top of page

Melford and the night we discussed love: A Martinez, Cali Story

Our conversation on love happened the year Melford won the garbage man Olympic gold medal. Melford moved away from town a few days after we discussed love. He followed his life-long friend to San Luis Obispo where his friend went to school and after a few days, friend or no, his friend demanded Melford get a job. The only thing Malford knew was how to pump iron weights, tackle people, flunk classes on his own, and not much else.

One morning when he was taking out the morning trash the garbage man on the route yelled out: we are hiring, and it looks like you can haul trash. Melford laughed at the early call for help. Instead, he worked a few jobs pulling asbestos from walls, bussing dishes, and anything that came along. After two weeks he’d seen enough and Melford went to the dump and found the guy who implored him to join the garbage team lot. And to Melford’s surprise he enjoyed the job.

He got up early, sometimes a few hours after he left the bar. Didn’t have to dress particularly well because he wore the company blue overalls over whatever he had on. The routes took from six in the morning to noon and then he was home sleeping again. Just the type of schedule that a growing boy in his twenties could appreciate.

Melford had the strength and stamina of his youth and it was that still strong body that would eventually win garbage Olympic gold. At least the medal gave him something he no longer had, people’s admiration. Because it is kind of unique to win a gold medal for garbage man strength and technique. Milford was the only garbage man gold medal winner I knew, and if you asked people you would find few who had friends who had won one too.

As I said above, Melford and I would talk of love. He invited me for drinks at the one local dive that had not yet banned him for life, cause Melford could be handful with a belly full of booze. I had not seen him in many years, and I went just to see what had become of my rowdy childhood friend.

She does not love me. That’s the first thing he said. I tried everything, but she told me she wants me out of her life. I called you because women seem to like you and I want them to like me too.

I asked what happened and he said that Carol had left him after just a few months. Her brother had come over and told him in no uncertain terms that either he (Carol’s brother), her father, or every cousin that Carol knew or had would beat him senseless if he came anywhere near her again while they (Carol and Melford) shared oxygen on this earth. And despite this ominous warning, Melford thought he could win Carol back, and wanted any help I could give him in achieving this task.

Surprised by his belief that I could help (I really was no ladies’ man), I told him point blank I can’t speak for or know Carol that well, so I don’t believe I can help you get her back. I was honest with him: I have never been with a woman long enough to see a full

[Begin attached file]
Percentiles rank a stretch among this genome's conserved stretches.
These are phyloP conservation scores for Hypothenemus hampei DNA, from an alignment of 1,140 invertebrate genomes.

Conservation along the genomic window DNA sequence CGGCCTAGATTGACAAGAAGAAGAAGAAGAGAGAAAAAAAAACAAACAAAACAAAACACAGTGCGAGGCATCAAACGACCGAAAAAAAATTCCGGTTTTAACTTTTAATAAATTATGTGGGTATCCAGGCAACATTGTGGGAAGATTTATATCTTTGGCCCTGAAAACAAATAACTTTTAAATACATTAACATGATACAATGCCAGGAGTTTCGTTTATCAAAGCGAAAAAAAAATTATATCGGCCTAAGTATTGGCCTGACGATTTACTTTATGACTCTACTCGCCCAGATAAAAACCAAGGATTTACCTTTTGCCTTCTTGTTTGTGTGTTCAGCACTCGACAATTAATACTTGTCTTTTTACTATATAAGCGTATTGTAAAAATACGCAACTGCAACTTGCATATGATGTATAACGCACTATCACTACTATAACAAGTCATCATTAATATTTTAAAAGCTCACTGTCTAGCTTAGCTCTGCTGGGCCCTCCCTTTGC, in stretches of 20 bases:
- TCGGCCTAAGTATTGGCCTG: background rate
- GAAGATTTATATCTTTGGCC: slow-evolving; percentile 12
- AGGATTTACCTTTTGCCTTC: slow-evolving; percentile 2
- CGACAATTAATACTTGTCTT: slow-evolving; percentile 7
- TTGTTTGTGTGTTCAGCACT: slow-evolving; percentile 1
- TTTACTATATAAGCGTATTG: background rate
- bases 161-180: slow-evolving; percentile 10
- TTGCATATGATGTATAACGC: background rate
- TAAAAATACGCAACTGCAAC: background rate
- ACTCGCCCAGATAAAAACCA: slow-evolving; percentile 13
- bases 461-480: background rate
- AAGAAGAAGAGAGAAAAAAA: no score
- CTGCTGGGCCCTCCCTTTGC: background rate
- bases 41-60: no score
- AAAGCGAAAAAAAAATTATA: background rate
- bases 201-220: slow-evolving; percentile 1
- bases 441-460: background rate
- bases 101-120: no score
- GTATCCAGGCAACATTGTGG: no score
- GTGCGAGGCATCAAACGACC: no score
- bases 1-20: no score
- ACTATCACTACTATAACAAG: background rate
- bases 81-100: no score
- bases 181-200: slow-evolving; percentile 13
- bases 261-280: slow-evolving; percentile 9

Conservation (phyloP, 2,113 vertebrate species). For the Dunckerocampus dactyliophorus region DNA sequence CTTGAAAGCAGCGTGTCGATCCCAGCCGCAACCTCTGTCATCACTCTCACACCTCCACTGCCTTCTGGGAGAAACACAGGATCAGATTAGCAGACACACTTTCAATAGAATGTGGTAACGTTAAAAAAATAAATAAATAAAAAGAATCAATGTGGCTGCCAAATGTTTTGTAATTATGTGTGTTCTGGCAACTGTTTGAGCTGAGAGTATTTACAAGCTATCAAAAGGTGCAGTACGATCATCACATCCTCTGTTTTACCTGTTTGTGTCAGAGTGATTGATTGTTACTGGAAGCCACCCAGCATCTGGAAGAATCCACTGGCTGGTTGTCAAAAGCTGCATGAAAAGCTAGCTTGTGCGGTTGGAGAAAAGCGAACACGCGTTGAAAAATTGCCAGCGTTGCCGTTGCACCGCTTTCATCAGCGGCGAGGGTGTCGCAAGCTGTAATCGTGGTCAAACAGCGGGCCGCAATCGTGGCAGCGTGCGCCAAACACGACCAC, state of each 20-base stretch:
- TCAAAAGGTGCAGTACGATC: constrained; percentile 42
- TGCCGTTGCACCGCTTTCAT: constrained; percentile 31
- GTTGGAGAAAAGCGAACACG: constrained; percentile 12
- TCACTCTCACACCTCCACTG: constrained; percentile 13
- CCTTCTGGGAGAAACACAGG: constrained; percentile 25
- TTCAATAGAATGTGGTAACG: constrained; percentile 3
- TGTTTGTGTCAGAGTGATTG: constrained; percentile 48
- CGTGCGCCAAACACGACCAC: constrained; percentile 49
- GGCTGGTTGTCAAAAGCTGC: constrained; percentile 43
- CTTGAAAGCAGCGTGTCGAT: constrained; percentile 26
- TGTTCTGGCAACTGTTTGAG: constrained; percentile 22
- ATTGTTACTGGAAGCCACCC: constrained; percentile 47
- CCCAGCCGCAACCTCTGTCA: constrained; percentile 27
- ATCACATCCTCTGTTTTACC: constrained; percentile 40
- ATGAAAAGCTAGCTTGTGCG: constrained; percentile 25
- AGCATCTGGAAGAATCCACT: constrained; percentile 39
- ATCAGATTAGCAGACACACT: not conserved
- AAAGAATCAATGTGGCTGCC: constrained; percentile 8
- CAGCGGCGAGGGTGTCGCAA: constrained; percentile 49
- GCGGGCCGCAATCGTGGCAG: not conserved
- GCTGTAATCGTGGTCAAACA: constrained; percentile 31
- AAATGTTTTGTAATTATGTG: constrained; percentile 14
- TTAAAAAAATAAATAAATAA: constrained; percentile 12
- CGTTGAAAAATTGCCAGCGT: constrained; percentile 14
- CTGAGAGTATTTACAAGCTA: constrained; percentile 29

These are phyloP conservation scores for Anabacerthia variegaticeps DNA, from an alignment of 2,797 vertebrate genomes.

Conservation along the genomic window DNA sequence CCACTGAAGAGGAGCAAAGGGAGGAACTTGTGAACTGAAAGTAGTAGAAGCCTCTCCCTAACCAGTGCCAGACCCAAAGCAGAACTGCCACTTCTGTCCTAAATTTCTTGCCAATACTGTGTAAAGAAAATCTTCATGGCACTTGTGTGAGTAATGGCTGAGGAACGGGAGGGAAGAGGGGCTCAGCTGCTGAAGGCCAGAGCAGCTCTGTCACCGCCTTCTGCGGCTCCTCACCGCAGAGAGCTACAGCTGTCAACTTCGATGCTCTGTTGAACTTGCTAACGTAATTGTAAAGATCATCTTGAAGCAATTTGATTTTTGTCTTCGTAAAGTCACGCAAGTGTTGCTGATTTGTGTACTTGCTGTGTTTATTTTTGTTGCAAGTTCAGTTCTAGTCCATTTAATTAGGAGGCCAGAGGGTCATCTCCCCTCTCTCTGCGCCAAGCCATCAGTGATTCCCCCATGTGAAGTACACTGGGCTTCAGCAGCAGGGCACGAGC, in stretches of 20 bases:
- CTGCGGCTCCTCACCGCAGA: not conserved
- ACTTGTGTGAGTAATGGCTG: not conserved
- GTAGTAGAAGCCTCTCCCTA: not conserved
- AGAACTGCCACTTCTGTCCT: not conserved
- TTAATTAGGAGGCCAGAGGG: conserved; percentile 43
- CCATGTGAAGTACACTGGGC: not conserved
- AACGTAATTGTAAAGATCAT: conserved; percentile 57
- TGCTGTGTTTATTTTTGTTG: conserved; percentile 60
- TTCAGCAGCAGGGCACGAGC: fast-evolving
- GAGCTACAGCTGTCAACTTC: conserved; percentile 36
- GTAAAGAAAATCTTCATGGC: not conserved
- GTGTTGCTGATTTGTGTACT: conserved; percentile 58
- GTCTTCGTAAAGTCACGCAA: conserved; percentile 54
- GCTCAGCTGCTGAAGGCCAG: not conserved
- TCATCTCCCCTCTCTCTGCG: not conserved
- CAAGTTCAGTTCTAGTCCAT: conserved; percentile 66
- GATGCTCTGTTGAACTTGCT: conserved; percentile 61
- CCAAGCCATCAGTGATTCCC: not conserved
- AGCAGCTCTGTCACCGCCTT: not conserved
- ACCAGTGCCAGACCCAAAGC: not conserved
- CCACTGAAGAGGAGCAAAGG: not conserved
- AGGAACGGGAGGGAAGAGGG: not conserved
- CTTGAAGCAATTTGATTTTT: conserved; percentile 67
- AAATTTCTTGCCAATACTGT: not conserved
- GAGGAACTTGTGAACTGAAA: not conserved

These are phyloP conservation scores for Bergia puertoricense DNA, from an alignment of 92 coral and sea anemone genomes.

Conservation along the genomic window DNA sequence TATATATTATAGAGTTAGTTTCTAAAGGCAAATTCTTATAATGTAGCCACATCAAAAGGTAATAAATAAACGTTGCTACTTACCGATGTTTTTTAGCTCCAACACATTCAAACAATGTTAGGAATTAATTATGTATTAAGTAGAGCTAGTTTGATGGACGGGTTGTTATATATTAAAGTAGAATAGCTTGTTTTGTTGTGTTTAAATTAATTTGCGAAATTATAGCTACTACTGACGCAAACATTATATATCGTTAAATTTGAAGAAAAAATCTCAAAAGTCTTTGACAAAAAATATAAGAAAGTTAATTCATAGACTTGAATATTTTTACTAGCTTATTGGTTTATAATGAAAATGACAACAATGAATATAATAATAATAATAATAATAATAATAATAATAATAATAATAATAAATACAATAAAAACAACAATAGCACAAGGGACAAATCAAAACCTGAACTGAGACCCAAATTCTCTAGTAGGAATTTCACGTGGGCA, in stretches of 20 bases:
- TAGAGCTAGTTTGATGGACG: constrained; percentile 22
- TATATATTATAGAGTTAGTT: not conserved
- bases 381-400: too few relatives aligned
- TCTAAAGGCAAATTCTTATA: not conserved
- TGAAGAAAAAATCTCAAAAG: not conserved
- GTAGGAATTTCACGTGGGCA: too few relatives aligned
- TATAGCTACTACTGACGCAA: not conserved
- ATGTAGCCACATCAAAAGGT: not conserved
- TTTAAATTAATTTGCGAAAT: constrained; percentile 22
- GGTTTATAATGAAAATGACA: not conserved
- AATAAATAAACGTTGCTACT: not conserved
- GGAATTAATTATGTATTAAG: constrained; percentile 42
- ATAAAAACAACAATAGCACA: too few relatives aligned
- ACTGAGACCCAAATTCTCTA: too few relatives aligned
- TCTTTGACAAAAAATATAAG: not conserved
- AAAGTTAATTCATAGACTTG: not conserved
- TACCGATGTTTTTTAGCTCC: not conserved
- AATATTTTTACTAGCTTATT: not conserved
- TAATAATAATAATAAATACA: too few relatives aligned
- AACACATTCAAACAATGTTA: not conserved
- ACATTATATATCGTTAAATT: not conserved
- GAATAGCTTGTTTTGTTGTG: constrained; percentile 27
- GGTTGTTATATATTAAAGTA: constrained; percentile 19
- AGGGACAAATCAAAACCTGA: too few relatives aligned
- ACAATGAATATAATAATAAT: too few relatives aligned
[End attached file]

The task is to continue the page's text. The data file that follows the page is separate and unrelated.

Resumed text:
toothpaste tube gets used.

Women think it’s great to live with a writer until no checks arrive and rejection slips crowd the morning mail. All I can tell you is what some of the characters I created say of love. It hasn’t helped me any, but it could give you something to find someone who makes you forget Carol.

Like Sancho and Don Q, we talked in general platitudes of things neither of us really knew but thought that maybe if enough words were crowded together this love thing might be understood.

Melissa Drysdale, no relation to Don, was a character from a short story that never sold. Of love she said, it’s like the butterfly that every so often lands on your hand. You look at it with fondness before it flies away and there you are left butterfly-less waiting until the next one comes back one day.

And Melford, fond of writing on bar napkins, wrote: 1. Butterfly. And eagerly looked up waiting for some more.

Domingo Derovon was part of a family that owned vineyards near a small village in Tuscany. His part in the unpublished novel that sits on the shelf was small but of love he spoke as if he could never let go. Amore once in your veins is like the first blush of wine that lifts your spirits to heights you never saw before, like a waterfall pool naked swim where you and your beloved embrace as if nothing else mattered, like the tears from a child’s eyes if you lose the object of your desire.

And Melford wrote quickly but with care not to smudge the napkin: 2. Waterfall pool.

Harry Lawford, an attorney who helps Ms. Smith fight her eviction from her lover’s mansion in the still-being-peddled romance trilogy Too Much Time and Not Enough Money, confided the secrets of enduring love to the attorney representing Mr. Smith. Love that lasts is built on fire. For fire helps feed life and life creates love and love endures if we simply tend to the fire.

And Melford, listening to every word, wrote: 3. Fire.

After writing this last entry, Melford said he’d heard enough. Though none of your works have sold, I have gleaned much from the characters of whom you speak (Milford did not really speak like this. I put words in his mouth because his reaction to all I said was a simple nod of his drunken head and one acknowledging word: cool.)

But Melford also did say this as he parted, leaving me to pay the bill. Thanks, I know now what I must do. I need to find a butterfly near a waterfall pool and start a fire and then my wish for love will come true.

Last I heard Milford was still trying to find all three things and his search for love at least now had purpose, focus, and unattainable desire. And when I saw him last, Milford seemed happy with that.

11 views0 comments


bottom of page